Back in 1995, Amazon was an online book store based out of founder Jeff Bezos’s garage. If you had told anyone then that this Seattle startup would end up being the world's largest online retailer, they would have spat their coffee out. Amazon have been relentless in their quest to dominate as many markets as possible.
When they wanted to sell books in the UK, they simply acquired the country's biggest online book retailer. When Amazon wanted to get involved in audio books, they bought Audible, and when they wanted to do streaming, they took full control of LoveFilm and molded it into Amazon Instant Video. Amazon aren’t showing any signs of stopping in their plans to dominate the retail market. Here is a rundown of where they’re headed to next.
Amazon is great for ordering just about anything online. You want a book, a couple DVDs, some inflatable toast? Amazon has got you sorted. What the online marketplace couldn’t do was to offer the bespoke products that Etsy, ‘the marketplace for unique goods’, could. This was rectified in October, when Amazon Handmade was announced, a place for artisans to sell handmade products through the Amazon platform.
Selected craftspeople can now hawk their wares on the website for a 12% cut of their sales. Should Etsy be worried? Despite the boutique marketplaces decade of experience providing a space for ‘thoughtful consumers’ to shop, there is a worry that Amazon’s huge online presence could make them 'The Etsy Killer'.
Gone are the days where you couldn’t order a bag of crisps from a global online retailer and get them delivered the next day. Amazon are increasingly moving into food delivery: with Amazon Fresh in the States, convenience food available through Prime Now and (as of last week) Amazon Pantry in the UK. Pantry is a service where prime members can get boxes of non perishable food (such as cereals, pet food, cleaning products) delivered for a flat rate. Amazon are pitching it as a way to avoid having to shop for and transport bulky consumables. Such an obvious attack on UK supermarkets is bad news for an industry already feeling the squeeze from budget German retailers.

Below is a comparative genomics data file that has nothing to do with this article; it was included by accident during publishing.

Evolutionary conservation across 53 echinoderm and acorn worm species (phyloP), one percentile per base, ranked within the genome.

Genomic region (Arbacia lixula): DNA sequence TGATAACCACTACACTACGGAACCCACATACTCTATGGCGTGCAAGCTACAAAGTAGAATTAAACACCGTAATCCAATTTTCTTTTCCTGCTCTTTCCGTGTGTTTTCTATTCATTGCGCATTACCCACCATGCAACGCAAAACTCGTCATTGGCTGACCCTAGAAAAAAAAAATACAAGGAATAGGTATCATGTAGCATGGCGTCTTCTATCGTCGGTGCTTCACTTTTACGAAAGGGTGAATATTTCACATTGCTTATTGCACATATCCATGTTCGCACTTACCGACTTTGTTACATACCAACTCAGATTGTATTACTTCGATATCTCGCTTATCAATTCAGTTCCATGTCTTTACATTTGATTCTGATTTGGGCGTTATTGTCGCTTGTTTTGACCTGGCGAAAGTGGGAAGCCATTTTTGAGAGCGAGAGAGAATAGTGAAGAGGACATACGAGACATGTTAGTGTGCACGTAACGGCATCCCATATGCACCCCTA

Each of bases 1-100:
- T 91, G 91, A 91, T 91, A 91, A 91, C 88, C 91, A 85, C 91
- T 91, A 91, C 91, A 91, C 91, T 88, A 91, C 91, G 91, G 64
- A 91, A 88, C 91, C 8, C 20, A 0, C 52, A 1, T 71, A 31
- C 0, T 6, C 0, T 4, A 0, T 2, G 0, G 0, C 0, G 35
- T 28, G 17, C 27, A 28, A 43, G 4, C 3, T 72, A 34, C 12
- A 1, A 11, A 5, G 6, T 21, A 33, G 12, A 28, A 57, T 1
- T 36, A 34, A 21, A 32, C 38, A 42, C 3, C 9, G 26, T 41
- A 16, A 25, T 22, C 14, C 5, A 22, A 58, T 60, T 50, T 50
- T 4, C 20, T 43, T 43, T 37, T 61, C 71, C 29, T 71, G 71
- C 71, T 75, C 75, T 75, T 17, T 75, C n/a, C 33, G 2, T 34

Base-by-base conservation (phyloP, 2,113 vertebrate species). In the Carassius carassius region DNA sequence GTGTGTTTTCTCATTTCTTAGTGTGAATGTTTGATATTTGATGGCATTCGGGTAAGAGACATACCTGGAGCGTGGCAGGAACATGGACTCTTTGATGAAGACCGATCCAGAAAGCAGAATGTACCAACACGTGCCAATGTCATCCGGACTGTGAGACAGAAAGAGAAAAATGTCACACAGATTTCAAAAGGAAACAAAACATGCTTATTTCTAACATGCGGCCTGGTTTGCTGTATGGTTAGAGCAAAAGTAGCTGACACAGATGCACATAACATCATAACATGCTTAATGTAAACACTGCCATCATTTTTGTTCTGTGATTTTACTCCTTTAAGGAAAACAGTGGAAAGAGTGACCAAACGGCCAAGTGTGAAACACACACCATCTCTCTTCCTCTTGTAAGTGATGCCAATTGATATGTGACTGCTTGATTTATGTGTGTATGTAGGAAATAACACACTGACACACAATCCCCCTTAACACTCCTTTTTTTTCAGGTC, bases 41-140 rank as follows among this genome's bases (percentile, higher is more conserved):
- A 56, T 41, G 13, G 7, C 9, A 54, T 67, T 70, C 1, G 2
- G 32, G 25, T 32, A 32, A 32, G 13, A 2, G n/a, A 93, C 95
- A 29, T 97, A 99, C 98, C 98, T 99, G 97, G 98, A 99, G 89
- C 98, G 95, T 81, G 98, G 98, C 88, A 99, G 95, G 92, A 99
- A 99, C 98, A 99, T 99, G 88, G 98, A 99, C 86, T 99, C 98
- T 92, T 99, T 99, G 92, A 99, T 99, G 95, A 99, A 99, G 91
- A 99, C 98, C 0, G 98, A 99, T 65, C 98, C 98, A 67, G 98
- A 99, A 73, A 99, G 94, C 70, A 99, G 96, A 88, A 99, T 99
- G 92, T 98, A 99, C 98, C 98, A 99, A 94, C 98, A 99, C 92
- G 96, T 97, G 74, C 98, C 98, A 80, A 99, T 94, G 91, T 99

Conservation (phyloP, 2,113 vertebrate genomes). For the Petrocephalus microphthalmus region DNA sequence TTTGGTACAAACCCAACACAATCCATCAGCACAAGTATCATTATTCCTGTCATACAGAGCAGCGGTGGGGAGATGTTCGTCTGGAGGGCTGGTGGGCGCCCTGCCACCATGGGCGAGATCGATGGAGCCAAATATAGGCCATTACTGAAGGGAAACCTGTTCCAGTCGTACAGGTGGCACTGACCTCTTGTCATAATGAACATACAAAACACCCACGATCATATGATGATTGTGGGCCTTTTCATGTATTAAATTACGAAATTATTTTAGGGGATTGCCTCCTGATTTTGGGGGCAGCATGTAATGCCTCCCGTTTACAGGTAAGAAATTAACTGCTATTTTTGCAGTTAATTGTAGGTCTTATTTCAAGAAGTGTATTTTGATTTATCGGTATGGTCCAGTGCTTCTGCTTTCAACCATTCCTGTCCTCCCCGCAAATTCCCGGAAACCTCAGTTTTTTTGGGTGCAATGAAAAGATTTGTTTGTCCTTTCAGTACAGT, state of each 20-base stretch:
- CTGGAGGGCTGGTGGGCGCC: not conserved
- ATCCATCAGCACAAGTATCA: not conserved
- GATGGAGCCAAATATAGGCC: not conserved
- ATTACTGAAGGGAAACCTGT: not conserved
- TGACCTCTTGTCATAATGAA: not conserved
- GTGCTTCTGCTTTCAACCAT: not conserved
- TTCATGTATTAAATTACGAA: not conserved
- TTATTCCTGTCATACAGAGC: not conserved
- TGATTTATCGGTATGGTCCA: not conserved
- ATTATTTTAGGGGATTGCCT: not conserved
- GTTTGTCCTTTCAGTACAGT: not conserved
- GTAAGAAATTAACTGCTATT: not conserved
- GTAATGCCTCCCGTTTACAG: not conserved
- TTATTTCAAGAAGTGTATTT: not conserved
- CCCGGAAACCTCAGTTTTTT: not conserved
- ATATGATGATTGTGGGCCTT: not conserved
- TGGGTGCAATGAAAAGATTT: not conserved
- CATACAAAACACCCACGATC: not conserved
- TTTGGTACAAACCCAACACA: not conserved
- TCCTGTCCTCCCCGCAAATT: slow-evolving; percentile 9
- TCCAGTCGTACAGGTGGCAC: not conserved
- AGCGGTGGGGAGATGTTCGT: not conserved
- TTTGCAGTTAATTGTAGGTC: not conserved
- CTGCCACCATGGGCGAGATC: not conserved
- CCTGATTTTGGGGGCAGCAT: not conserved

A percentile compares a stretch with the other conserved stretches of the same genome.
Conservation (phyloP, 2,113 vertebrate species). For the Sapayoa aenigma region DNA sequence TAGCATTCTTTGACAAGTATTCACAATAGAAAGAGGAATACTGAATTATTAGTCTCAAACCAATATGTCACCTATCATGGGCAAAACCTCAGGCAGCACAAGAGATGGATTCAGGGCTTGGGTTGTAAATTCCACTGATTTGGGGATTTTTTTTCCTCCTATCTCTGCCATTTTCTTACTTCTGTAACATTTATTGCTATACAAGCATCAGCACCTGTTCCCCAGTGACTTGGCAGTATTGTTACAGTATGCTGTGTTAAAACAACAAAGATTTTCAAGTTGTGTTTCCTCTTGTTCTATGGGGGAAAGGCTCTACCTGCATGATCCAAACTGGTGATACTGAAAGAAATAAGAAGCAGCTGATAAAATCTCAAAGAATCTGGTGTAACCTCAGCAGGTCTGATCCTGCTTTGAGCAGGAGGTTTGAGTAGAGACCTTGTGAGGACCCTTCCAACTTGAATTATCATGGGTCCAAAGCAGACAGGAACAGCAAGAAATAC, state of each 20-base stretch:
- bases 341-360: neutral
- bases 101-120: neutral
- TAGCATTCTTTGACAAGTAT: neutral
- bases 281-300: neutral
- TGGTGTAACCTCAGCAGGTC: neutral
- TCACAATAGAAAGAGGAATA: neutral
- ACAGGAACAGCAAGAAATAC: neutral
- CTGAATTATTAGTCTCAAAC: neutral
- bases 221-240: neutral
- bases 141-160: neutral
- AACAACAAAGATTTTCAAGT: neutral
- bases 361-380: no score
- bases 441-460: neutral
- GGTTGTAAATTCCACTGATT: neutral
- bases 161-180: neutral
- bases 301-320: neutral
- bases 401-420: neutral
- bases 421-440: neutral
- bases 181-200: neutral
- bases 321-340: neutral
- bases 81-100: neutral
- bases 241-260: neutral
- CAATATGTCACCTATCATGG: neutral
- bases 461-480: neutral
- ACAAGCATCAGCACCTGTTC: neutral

In a further move to be the only place you shop, Amazon also wants to reduce your unplanned shopping for maximum gain. They are selling Dash buttons in the US - wifi connected buttons that when pressed automatically reorder a specific product from Amazon. The idea is to stick a button next to your kettle, and press it whenever you are running low on teabags. In theory, this means users will never run out of essentials, meaning they will never have to nip to the shops and spend money somewhere which isn’t Amazon. Devious.
Brick and Mortar Shops
Some people prefer to do their shopping in person. This might be because they like to get close and personal with products, or they want the kind of customer service that can only be had in the real, physical world. Not to be left out of anything, Amazon have opened a physical bookstore in Seattle's University village. The books will be the same price as online, and under each one will be a review from Amazon.com: the companies way of integrating the online marketplace with the offline marketplace.
It’s a bit odd, but Amazon want to introduce an always listening, cylindrical robot into your home. Amazon Echo is a cloud connected voice command device and wireless speaker which you can call out to at any time for information. You could interpret this move as Amazon competing with Google for search, as shouting a query at Echo is an alternative to loading up a search engine.
More likely this is Amazon moving into an entirely new niche: a Siri like virtual assistant, taken off the phone and loaded onto a wireless speaker. Although a lot of people seem to be asking, 'What is the need?' it's worth noting that people felt the same about the iPod on its release. Echo could be as a big a success as the Kindle... or as bad a failure as the Fire Phone.
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